Typically, when we think of physical rehabilitation we think of physical therapy. However, with the exceptional rise in the popularity of Pilates over the past ten years, awareness of its rehabilitative effects has increased. Doctors recommend Pilates to their clients with foot, knee, back, shoulder, neck pain and more. Physical therapists are integrating Pilates equipment and exercises into their practices, and many are trained as Pilates instructors as well. This interesting and growing relationship between Pilates and physical therapy is what we will look at more closely in this article.
Before we get underway, I want to say that there is no intention here to imply that Pilates and physical therapy are the same or interchangeable, but rather to look at the mutually beneficial relationship between the two -- for clients, therapists and instructors -- as well as distinctions that need to be made with regard their approaches and limits in addressing health and dis-ease. Also, please note that in this context we are talking about experienced Pilates instructors who are comprehensively educated in Pilates methodology, exercises, and equipment.
To get a clearer look at the differing roles of Pilates instructors and physical therapists, how rehabilitation is approached differently between the two, and how they can successfully working together I turned to Dr. Brent Anderson. Dr. Anderson is the founder, president, and CEO of Polestar Pilates. He is a licensed physical therapist and orthopedic certified specialist with a PhD in physical therapy. Polestar Pilates has for many years been at the forefront of the dialogue between Pilates and physical therapy. I start our interview by asking Dr. Anderson to clarify some key roles and terminology between Pilates and physical therapy.
Defining Rehabilitation and Who Gets to Do It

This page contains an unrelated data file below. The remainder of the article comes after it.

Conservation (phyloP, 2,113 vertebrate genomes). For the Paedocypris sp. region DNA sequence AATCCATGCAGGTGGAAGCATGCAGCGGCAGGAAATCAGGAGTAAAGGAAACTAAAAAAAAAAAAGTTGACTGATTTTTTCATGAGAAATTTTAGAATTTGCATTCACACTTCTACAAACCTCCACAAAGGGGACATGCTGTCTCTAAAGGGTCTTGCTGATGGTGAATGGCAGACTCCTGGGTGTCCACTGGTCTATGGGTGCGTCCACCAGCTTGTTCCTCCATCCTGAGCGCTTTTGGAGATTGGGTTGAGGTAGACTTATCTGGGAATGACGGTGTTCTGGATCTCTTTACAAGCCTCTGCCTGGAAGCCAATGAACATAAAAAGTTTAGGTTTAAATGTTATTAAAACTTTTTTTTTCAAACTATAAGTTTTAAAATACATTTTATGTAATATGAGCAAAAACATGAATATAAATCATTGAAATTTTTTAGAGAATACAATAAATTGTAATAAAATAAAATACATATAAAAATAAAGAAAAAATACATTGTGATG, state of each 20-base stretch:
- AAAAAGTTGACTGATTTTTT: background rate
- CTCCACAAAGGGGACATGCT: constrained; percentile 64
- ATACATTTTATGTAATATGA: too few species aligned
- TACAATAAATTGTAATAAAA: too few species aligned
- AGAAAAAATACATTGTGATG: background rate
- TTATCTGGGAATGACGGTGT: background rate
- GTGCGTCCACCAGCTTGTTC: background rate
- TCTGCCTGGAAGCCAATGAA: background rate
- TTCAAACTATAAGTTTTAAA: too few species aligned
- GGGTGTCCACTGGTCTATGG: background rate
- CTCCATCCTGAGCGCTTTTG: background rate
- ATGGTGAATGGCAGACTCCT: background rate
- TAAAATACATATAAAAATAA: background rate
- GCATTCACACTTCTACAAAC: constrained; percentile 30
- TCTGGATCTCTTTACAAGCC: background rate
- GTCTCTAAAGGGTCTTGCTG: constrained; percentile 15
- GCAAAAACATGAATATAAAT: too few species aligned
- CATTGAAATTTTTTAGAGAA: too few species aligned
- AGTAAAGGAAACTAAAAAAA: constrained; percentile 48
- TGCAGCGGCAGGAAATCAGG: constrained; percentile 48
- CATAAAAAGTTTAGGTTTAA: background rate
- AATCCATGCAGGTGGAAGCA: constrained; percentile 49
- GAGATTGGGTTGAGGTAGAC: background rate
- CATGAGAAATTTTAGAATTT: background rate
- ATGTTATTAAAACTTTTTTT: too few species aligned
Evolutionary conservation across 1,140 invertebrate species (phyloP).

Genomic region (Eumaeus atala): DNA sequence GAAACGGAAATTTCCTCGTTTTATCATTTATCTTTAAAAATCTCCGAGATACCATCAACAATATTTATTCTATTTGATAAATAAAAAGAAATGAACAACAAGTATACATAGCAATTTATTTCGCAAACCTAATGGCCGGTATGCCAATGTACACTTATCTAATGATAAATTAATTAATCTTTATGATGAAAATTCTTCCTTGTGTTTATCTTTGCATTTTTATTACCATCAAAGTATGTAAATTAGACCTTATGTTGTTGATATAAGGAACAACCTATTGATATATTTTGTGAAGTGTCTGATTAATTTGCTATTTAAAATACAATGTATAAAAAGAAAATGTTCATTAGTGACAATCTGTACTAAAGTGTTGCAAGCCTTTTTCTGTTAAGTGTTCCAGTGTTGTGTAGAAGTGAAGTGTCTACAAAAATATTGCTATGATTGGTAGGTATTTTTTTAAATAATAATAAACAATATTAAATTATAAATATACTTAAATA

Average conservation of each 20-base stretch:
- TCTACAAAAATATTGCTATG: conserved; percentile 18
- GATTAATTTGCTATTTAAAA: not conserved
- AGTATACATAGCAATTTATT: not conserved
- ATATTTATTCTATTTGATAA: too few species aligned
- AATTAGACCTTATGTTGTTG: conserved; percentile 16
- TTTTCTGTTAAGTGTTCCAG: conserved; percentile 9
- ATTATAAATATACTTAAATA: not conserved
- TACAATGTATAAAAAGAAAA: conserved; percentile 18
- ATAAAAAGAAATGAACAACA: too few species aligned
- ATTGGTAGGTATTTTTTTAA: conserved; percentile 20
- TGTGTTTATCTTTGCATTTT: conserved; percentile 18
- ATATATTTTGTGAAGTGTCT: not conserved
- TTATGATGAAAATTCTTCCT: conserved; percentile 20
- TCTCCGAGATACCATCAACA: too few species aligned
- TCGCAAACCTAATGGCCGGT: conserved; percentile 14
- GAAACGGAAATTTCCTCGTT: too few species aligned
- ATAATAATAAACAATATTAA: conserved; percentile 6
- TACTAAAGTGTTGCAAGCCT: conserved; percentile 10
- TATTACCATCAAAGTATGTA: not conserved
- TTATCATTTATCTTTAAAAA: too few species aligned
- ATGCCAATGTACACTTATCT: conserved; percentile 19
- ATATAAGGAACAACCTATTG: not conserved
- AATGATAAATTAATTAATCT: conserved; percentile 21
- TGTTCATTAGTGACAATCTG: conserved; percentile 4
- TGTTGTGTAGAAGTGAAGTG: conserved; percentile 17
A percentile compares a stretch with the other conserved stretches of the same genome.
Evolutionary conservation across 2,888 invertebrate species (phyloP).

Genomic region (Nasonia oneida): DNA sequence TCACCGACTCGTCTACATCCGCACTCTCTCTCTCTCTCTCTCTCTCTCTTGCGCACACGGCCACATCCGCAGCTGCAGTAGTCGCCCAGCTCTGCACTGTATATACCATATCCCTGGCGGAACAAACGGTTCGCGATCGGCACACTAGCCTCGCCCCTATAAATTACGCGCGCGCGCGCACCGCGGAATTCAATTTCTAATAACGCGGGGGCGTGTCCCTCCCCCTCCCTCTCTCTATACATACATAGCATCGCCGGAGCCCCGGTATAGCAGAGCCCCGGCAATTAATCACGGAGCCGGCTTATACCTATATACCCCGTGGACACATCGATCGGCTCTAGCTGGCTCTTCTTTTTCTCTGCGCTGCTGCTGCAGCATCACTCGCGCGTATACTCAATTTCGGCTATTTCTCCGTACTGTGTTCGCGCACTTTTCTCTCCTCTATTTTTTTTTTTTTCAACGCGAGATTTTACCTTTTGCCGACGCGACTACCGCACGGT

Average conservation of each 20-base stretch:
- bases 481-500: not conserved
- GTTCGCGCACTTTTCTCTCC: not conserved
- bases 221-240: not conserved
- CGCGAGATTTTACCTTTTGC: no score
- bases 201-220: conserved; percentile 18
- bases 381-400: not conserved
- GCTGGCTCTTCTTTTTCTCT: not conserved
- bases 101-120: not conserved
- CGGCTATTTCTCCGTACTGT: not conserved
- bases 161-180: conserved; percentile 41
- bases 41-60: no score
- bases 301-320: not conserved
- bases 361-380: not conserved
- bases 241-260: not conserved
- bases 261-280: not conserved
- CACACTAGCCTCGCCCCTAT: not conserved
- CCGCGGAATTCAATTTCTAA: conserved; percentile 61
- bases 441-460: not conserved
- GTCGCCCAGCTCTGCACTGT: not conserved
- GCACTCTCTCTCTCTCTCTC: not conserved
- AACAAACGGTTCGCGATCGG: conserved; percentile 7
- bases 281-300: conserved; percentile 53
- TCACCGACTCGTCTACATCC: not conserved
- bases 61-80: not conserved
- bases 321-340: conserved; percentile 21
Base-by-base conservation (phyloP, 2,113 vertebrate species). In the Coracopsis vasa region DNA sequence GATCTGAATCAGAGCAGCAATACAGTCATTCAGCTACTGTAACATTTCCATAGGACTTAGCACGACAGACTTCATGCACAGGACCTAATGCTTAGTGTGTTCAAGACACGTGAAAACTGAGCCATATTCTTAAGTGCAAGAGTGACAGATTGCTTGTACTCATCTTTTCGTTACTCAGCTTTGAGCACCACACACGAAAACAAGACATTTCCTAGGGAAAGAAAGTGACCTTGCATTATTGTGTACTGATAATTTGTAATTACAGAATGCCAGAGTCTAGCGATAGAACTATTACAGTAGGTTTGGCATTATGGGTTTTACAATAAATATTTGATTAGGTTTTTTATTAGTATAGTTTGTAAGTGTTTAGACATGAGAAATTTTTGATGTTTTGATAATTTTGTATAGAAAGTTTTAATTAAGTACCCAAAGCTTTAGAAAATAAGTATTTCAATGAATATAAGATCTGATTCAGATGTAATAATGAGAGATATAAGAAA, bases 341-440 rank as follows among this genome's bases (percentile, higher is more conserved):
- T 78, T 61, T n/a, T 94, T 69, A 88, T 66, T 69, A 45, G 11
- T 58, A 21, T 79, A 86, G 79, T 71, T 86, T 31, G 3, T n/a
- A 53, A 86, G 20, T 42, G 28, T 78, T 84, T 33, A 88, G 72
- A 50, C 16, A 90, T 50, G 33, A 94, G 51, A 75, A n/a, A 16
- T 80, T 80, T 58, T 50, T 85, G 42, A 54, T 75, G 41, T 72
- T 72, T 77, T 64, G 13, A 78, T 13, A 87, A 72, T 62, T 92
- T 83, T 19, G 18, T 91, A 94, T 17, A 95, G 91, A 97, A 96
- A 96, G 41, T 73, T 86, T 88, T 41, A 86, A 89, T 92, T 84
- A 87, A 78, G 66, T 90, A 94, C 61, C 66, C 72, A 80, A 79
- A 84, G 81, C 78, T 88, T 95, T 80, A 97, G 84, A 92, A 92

So often, we have advertising promoting Pilates as good for rehab of this or that -- knees, backs, necks, shoulders, etc. But Pilates is a method of fitness; and the scope of practice for a Pilates professional specifically excludes claiming to diagnose, prescribe, treat or rehabilitate any injury or disease (this is true for all non-licensed fitness professionals). So I asked Dr. Anderson, What is the relationship between rehabilitation and physical therapy and what the appropriate use of the term rehabilitation?
Rehabilitation, Dr. Anderson says, is the medical arm of restoring function. "You have to be a licensed professional to say you offer rehabilitation. Physical therapists, chiropractors and speech therapists, for example, are licensed so they can offer rehabilitation. Since they are not licensed, Pilates, yoga, movement instructors in the United States cannot say they offer rehabilitation. To get even more specific, physical therapists are the licensed professionals who can offer rehabilitation through physical therapy and physical therapy is exclusive to them."
What Pilates teachers can do, Dr Anderson suggests, is say they provide post-rehabilitation or wellness education. We are talking now about legalities in the United States because, as Dr. Anderson points out, "these rules have been defined by the states and the professions and all the lobbying that goes on to protect their special interests". They do not apply in most other countries.
Pilates Has Roots in Rehabilitation
It is quite relevant, Dr. Anderson points out, to look at the history of Pilates in terms of rehab. Rules regarding scope of practice and what can and cannot be called rehabilitation were not in place when Joseph Pilates began to develop his work in WWI as a prisoner on the Isle of Man. Pilates took injured and sick people through exercises with the definite intention of rehabilitating them. Later, as Pilates' studio in New York City grew, it was in large part because Joseph and his wife Clara were rehabilitating dancers. Pilates Elders Carola Trier, Ron Fletcher, and Eve Gentry were among many dancers who went to Joe for rehab.
Further, Pilates equipment was designed to address rehabilitation -- to take people through ranges of motion they couldn't do against gravity. Dr. Anderson gives an example: "if you could not hold your arm up against gravity, you could suspend the limb. You could lay on your side with your arm connected to a spring or a chain, and you could move your arm forward and backward without the effect of gravity on it and start reengaging muscle fibers. That's the trapeze table. And on the reformer, if you couldn't stand or squat on your legs, you could set it to a lower spring and still have the closed chain effect of squatting and moving. So Joseph Pilates' work had an element of rehabilitation built into it."
Next, Two Views of Pilates in Physical Therapy Today